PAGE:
Friday, 31 May 2013

Are ACES High or Low?

Right, I promise the title is the only card pun I'll put in this post. Its been ages since my last blog post due to a mixture of not being inspired by any topics and just being busy. My 4th feature as Editor was locked early this year and a month or two ago I finished the grade and sent the film off to the guys as Carousel Media Company for them to create the DCP and other deliverables. Now I'm in a little bit of down period before my next film so I'm going to be focusing on networking, planning ahead and research.

One thing I've come across in my relentless pursuit to know everything about digital post is the ACES (Academy Color Encoding Specification) colour space and how it can be implemented in post-production workflows. Why should you care about this? Well, if your concerned about making beautiful images you should know about it because it can improve colour rendition and help you bring footage from various different cameras (that all "see" the world differently) into line with each other. Now, whilst reading this please bear in mind that I'm only just dipping my toe into this world. ACES is used in the highest end film workflows and I'm really only just grasping the basics here.


To understand ACES, you first need to know what a colour space is. Before that though, you should understand the concept of a colour model. A colour model is the method you use to create the colours you see (on screen or on a piece of paper). One typical colour model is the RGB model. It is additive, in that it adds together different amounts of Red, Green and Blue to create the colour that you want. Full Red, full Green and full Blue would result in white. It assumes the base level of the display is black and then adds to that. This is the opposite to the CMYK colour model used in printing which assumes the medium is white and then combines colours to subtract from the light that the paper reflects, the more colour, the darker it gets.


If a colour model determines how you create the colours, the colour space determines which colours you can create. Our eyes are capable of seeing a huge range of different hues and levels of saturation. This is the visual spectrum. But most displays (eg. televisions and projectors) aren't capable of producing all of the colours we are able to see. They have a narrower gamut than our eyes. If the display we are going to see the end result on cannot produce a colour, there is little point in creating a digital file to send to it that contains colours outside that gamut. Colour spaces define a subset of the colour range that can be stored in a digital file and reproduced on the intended display. Two of the most common colour spaces you will see are BT601 (used in standard definition television) and REC709 (used in high definition television). As you can see from the image below, these colour spaces hold quite a small subset of the range of colours our eyes are able to see (the inner triangle is REC709, the outer horseshoe is what our eyes are capable of).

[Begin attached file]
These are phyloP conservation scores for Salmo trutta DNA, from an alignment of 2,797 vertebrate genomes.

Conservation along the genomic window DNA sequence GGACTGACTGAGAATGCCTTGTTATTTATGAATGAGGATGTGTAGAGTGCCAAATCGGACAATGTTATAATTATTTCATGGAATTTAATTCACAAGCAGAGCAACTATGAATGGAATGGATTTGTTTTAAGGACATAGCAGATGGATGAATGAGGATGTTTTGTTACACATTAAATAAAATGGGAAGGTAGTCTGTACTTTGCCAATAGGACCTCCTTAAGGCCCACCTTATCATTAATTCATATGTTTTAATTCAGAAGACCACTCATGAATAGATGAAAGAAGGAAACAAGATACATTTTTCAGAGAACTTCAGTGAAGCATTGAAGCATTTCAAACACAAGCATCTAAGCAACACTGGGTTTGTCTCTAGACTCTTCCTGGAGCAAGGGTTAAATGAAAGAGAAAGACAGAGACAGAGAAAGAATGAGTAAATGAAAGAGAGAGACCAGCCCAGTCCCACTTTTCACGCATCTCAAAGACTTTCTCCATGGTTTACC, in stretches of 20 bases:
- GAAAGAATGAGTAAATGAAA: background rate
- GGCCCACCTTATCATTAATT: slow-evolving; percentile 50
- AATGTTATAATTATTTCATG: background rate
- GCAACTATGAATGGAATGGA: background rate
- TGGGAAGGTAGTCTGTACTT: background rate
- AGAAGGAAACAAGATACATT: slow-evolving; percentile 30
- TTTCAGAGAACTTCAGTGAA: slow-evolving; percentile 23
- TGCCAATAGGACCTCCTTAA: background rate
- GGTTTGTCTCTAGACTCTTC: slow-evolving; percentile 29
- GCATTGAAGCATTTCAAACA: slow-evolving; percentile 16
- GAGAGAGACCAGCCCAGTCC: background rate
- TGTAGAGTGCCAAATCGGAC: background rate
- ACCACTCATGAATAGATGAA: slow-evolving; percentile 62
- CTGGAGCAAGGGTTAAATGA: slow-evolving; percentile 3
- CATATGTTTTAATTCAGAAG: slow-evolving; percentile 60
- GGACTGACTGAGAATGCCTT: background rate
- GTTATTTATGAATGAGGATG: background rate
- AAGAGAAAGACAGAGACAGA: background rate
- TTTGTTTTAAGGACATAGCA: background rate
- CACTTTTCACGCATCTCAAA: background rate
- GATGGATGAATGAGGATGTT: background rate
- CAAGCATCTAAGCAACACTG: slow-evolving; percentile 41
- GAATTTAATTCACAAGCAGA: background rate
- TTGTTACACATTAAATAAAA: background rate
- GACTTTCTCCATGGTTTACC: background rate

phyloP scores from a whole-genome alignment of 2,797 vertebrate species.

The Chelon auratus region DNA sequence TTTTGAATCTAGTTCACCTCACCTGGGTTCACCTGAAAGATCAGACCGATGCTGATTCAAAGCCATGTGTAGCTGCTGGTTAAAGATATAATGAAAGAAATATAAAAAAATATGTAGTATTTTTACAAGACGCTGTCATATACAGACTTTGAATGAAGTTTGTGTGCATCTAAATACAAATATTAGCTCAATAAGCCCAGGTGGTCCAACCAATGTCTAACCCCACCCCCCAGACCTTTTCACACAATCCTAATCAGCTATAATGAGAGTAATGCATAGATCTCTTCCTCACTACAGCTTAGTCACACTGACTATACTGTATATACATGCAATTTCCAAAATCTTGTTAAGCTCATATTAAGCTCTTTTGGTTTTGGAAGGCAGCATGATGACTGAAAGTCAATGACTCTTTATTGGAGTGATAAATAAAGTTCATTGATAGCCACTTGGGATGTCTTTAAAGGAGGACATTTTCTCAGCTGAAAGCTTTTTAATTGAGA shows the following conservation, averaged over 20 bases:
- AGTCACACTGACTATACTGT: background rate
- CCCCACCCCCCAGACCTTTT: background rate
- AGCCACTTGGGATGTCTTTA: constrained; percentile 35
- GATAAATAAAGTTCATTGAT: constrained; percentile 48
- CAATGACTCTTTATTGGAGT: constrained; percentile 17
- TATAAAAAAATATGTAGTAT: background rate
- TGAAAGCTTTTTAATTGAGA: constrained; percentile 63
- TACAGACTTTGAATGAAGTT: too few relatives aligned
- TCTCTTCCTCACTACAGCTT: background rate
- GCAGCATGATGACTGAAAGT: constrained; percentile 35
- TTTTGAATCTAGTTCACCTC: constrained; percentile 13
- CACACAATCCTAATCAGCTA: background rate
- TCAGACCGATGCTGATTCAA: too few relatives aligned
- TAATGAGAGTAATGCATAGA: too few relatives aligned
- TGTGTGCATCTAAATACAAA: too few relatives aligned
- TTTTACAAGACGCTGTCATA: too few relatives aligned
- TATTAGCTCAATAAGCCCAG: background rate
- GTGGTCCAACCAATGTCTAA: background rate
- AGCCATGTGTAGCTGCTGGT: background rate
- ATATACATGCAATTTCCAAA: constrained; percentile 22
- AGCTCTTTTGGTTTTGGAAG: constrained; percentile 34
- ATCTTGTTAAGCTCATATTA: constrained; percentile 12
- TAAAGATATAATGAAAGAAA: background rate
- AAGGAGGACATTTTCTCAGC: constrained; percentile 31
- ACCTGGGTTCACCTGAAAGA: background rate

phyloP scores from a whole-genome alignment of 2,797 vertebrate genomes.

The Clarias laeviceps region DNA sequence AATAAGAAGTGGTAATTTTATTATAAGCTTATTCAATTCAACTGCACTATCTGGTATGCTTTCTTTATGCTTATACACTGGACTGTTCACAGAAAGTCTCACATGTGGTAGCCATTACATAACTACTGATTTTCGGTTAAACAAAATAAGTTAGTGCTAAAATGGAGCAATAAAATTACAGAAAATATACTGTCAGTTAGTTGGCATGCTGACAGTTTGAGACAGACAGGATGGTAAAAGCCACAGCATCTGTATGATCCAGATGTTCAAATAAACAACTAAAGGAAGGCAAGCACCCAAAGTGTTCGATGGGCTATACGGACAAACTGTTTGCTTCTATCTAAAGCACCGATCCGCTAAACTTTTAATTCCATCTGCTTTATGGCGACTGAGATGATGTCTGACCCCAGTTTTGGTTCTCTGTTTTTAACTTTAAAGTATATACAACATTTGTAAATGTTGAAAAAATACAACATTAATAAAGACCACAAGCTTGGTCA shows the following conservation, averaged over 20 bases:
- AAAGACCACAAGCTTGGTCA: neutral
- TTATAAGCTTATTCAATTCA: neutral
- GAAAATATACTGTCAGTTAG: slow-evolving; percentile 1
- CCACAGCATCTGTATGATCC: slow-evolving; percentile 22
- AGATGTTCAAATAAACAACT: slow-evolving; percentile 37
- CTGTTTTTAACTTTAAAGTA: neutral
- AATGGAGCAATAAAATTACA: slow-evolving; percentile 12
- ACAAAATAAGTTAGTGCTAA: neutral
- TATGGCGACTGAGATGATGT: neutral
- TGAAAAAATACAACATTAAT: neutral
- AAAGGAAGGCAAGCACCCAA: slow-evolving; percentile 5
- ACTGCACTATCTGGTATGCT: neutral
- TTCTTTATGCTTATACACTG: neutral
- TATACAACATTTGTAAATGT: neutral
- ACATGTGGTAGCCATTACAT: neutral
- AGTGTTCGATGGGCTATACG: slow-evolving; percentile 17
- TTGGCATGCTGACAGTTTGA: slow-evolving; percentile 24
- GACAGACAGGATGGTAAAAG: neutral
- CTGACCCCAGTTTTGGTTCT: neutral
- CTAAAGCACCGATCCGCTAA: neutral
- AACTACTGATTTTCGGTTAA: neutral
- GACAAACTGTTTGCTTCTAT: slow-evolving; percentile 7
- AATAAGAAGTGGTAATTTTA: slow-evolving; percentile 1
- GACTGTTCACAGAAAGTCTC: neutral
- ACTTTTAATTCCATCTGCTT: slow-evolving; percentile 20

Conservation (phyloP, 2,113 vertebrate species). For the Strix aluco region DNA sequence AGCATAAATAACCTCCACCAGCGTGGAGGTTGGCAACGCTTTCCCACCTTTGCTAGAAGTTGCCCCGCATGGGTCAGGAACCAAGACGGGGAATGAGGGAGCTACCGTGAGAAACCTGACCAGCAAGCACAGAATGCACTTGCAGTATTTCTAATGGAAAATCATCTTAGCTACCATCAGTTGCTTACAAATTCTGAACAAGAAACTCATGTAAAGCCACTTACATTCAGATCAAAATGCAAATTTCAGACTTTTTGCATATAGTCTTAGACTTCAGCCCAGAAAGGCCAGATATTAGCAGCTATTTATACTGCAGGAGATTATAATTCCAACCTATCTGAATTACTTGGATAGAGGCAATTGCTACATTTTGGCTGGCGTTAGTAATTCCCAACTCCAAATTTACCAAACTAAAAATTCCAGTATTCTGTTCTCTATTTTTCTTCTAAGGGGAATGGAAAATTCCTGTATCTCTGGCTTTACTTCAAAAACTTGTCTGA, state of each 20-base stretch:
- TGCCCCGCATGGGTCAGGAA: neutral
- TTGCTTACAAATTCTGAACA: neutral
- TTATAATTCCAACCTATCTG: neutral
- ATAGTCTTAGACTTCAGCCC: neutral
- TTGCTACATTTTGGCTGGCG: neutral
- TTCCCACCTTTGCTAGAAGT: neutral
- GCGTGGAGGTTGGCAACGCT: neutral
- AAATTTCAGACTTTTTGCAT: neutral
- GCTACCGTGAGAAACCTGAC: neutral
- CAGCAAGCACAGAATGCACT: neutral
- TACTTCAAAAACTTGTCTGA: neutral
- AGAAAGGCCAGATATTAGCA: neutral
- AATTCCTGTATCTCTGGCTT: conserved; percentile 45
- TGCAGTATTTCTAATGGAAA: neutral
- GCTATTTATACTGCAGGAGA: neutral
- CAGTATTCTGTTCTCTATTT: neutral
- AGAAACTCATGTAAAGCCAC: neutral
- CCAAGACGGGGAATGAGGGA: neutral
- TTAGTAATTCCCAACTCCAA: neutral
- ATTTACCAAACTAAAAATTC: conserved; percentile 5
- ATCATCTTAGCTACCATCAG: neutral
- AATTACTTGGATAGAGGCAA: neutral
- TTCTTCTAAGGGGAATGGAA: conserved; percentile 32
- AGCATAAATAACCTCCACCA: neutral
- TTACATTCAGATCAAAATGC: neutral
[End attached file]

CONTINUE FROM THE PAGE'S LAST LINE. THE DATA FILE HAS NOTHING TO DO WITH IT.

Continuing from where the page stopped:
A lot of video cameras record this narrow range of hue and saturation values because they are designed to be shown on TVs that can only reproduce this range anyway. Until better technologies like OLED become the standard in peoples homes, this will continue to be the standard. However, many cameras are capable of recording something much better than the limited range available in REC709. These cameras can either record in a LOG colour space which maximises the range of colours and brightnesses the camera captures flattening the values down into the REC709 space resulting in image that initially looks low contrast and desaturated. Or, they record RAW which means that they literrally just capture the numbers as they come off the sensor. Whatever the sensor is capable of seeing is recorded and it is not interpreted into any given colour space before being stored.



Both LOG and RAW footage needs to be interpreted in some way in post production. A Look-up-Table (LUT) can be used to convert the footage into something which looks like a regular REC709 image that our eyes are used to viewing. Essentially you are stretching the flat image out so it takes up the whole REC709 range. The benefit of doing this in post rather than just using a camera that records REC709, is that there may be hue or brightness values that, once the image is stretched out, stray outside the REC709 range. If you had recorded in REC709 on the camera, those would have been clipped and lost forever. After applying a LUT, you still have access to those ranges and you can easily select them and bring them back into the REC709 space if required. 

So even if your end product will be delivered in REC709 space, recording in a format that can capture a greater range of colour and brightnesses is a good idea. It gives you a failsafe to help you grade the images more effectively and correct any accidental over or underexposure. And if your images will be delivered in a colour space with a bigger range (like DCI-P3 used in digital cinema projectors) there is even greater reason.